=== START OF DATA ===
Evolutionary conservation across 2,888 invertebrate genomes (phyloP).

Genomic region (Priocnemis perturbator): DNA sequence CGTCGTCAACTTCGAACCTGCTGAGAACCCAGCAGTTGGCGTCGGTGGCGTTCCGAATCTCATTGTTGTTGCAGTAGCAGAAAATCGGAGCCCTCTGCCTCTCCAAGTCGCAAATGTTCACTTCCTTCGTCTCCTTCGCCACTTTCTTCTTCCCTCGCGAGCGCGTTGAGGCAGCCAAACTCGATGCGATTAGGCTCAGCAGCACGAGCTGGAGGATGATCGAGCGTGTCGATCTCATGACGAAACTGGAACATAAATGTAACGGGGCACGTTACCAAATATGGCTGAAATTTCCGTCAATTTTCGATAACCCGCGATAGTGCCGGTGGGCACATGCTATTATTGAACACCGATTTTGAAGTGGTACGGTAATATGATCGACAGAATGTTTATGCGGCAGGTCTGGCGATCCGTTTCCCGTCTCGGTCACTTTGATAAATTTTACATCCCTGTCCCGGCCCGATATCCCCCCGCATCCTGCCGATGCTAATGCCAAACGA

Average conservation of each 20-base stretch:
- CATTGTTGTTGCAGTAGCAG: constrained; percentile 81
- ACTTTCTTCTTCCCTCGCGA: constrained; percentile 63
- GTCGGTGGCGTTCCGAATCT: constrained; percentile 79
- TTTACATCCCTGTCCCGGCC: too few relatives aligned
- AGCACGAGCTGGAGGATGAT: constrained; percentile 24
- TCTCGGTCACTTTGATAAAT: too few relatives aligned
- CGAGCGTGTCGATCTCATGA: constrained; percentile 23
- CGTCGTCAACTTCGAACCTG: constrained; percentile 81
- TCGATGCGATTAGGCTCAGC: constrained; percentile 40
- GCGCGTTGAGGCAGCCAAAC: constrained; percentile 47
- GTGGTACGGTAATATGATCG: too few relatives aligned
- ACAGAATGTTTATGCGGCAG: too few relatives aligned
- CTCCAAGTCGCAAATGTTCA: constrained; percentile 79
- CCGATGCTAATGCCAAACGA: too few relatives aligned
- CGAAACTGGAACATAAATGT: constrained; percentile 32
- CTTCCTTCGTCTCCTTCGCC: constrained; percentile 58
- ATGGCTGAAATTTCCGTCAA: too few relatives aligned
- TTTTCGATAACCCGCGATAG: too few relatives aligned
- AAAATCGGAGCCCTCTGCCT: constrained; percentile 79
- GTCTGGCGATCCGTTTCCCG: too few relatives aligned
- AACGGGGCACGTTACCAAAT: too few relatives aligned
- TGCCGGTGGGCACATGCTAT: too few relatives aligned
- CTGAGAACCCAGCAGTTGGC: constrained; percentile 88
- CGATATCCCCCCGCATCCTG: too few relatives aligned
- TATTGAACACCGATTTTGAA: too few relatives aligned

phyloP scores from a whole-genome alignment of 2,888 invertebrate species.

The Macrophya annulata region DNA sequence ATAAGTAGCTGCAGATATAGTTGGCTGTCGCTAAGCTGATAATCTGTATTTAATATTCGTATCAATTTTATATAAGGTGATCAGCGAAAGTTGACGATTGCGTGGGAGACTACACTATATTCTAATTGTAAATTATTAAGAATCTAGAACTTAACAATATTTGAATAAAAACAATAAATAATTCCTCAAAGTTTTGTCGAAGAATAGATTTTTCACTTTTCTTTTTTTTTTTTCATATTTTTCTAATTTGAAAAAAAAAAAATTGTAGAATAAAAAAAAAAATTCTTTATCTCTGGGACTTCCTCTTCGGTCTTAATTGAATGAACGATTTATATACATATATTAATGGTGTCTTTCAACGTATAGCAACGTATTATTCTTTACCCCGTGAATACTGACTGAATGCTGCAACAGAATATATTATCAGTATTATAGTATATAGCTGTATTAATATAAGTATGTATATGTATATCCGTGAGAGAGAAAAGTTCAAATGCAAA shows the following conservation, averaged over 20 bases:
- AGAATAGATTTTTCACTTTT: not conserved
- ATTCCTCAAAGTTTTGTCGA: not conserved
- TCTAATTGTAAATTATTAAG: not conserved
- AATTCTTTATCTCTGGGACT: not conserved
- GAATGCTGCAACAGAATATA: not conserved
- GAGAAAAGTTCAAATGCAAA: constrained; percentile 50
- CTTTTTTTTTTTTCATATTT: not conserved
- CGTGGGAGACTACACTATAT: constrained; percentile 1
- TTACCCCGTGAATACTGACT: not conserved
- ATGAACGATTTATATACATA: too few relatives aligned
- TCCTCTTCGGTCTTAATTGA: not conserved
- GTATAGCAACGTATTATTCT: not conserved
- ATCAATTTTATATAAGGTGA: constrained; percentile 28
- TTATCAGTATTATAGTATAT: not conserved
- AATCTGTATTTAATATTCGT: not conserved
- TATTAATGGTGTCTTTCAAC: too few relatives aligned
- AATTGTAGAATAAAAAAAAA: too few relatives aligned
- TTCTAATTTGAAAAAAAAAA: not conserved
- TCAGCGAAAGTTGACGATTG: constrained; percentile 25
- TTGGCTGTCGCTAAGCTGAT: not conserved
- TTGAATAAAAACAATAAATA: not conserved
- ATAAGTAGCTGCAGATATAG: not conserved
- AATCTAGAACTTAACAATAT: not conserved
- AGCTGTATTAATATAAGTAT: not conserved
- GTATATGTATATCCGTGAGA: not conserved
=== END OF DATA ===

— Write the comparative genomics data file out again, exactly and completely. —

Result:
Evolutionary conservation across 2,888 invertebrate genomes (phyloP).

Genomic region (Priocnemis perturbator): DNA sequence CGTCGTCAACTTCGAACCTGCTGAGAACCCAGCAGTTGGCGTCGGTGGCGTTCCGAATCTCATTGTTGTTGCAGTAGCAGAAAATCGGAGCCCTCTGCCTCTCCAAGTCGCAAATGTTCACTTCCTTCGTCTCCTTCGCCACTTTCTTCTTCCCTCGCGAGCGCGTTGAGGCAGCCAAACTCGATGCGATTAGGCTCAGCAGCACGAGCTGGAGGATGATCGAGCGTGTCGATCTCATGACGAAACTGGAACATAAATGTAACGGGGCACGTTACCAAATATGGCTGAAATTTCCGTCAATTTTCGATAACCCGCGATAGTGCCGGTGGGCACATGCTATTATTGAACACCGATTTTGAAGTGGTACGGTAATATGATCGACAGAATGTTTATGCGGCAGGTCTGGCGATCCGTTTCCCGTCTCGGTCACTTTGATAAATTTTACATCCCTGTCCCGGCCCGATATCCCCCCGCATCCTGCCGATGCTAATGCCAAACGA

Average conservation of each 20-base stretch:
- CATTGTTGTTGCAGTAGCAG: constrained; percentile 81
- ACTTTCTTCTTCCCTCGCGA: constrained; percentile 63
- GTCGGTGGCGTTCCGAATCT: constrained; percentile 79
- TTTACATCCCTGTCCCGGCC: too few relatives aligned
- AGCACGAGCTGGAGGATGAT: constrained; percentile 24
- TCTCGGTCACTTTGATAAAT: too few relatives aligned
- CGAGCGTGTCGATCTCATGA: constrained; percentile 23
- CGTCGTCAACTTCGAACCTG: constrained; percentile 81
- TCGATGCGATTAGGCTCAGC: constrained; percentile 40
- GCGCGTTGAGGCAGCCAAAC: constrained; percentile 47
- GTGGTACGGTAATATGATCG: too few relatives aligned
- ACAGAATGTTTATGCGGCAG: too few relatives aligned
- CTCCAAGTCGCAAATGTTCA: constrained; percentile 79
- CCGATGCTAATGCCAAACGA: too few relatives aligned
- CGAAACTGGAACATAAATGT: constrained; percentile 32
- CTTCCTTCGTCTCCTTCGCC: constrained; percentile 58
- ATGGCTGAAATTTCCGTCAA: too few relatives aligned
- TTTTCGATAACCCGCGATAG: too few relatives aligned
- AAAATCGGAGCCCTCTGCCT: constrained; percentile 79
- GTCTGGCGATCCGTTTCCCG: too few relatives aligned
- AACGGGGCACGTTACCAAAT: too few relatives aligned
- TGCCGGTGGGCACATGCTAT: too few relatives aligned
- CTGAGAACCCAGCAGTTGGC: constrained; percentile 88
- CGATATCCCCCCGCATCCTG: too few relatives aligned
- TATTGAACACCGATTTTGAA: too few relatives aligned

phyloP scores from a whole-genome alignment of 2,888 invertebrate species.

The Macrophya annulata region DNA sequence ATAAGTAGCTGCAGATATAGTTGGCTGTCGCTAAGCTGATAATCTGTATTTAATATTCGTATCAATTTTATATAAGGTGATCAGCGAAAGTTGACGATTGCGTGGGAGACTACACTATATTCTAATTGTAAATTATTAAGAATCTAGAACTTAACAATATTTGAATAAAAACAATAAATAATTCCTCAAAGTTTTGTCGAAGAATAGATTTTTCACTTTTCTTTTTTTTTTTTCATATTTTTCTAATTTGAAAAAAAAAAAATTGTAGAATAAAAAAAAAAATTCTTTATCTCTGGGACTTCCTCTTCGGTCTTAATTGAATGAACGATTTATATACATATATTAATGGTGTCTTTCAACGTATAGCAACGTATTATTCTTTACCCCGTGAATACTGACTGAATGCTGCAACAGAATATATTATCAGTATTATAGTATATAGCTGTATTAATATAAGTATGTATATGTATATCCGTGAGAGAGAAAAGTTCAAATGCAAA shows the following conservation, averaged over 20 bases:
- AGAATAGATTTTTCACTTTT: not conserved
- ATTCCTCAAAGTTTTGTCGA: not conserved
- TCTAATTGTAAATTATTAAG: not conserved
- AATTCTTTATCTCTGGGACT: not conserved
- GAATGCTGCAACAGAATATA: not conserved
- GAGAAAAGTTCAAATGCAAA: constrained; percentile 50
- CTTTTTTTTTTTTCATATTT: not conserved
- CGTGGGAGACTACACTATAT: constrained; percentile 1
- TTACCCCGTGAATACTGACT: not conserved
- ATGAACGATTTATATACATA: too few relatives aligned
- TCCTCTTCGGTCTTAATTGA: not conserved
- GTATAGCAACGTATTATTCT: not conserved
- ATCAATTTTATATAAGGTGA: constrained; percentile 28
- TTATCAGTATTATAGTATAT: not conserved
- AATCTGTATTTAATATTCGT: not conserved
- TATTAATGGTGTCTTTCAAC: too few relatives aligned
- AATTGTAGAATAAAAAAAAA: too few relatives aligned
- TTCTAATTTGAAAAAAAAAA: not conserved
- TCAGCGAAAGTTGACGATTG: constrained; percentile 25
- TTGGCTGTCGCTAAGCTGAT: not conserved
- TTGAATAAAAACAATAAATA: not conserved
- ATAAGTAGCTGCAGATATAG: not conserved
- AATCTAGAACTTAACAATAT: not conserved
- AGCTGTATTAATATAAGTAT: not conserved
- GTATATGTATATCCGTGAGA: not conserved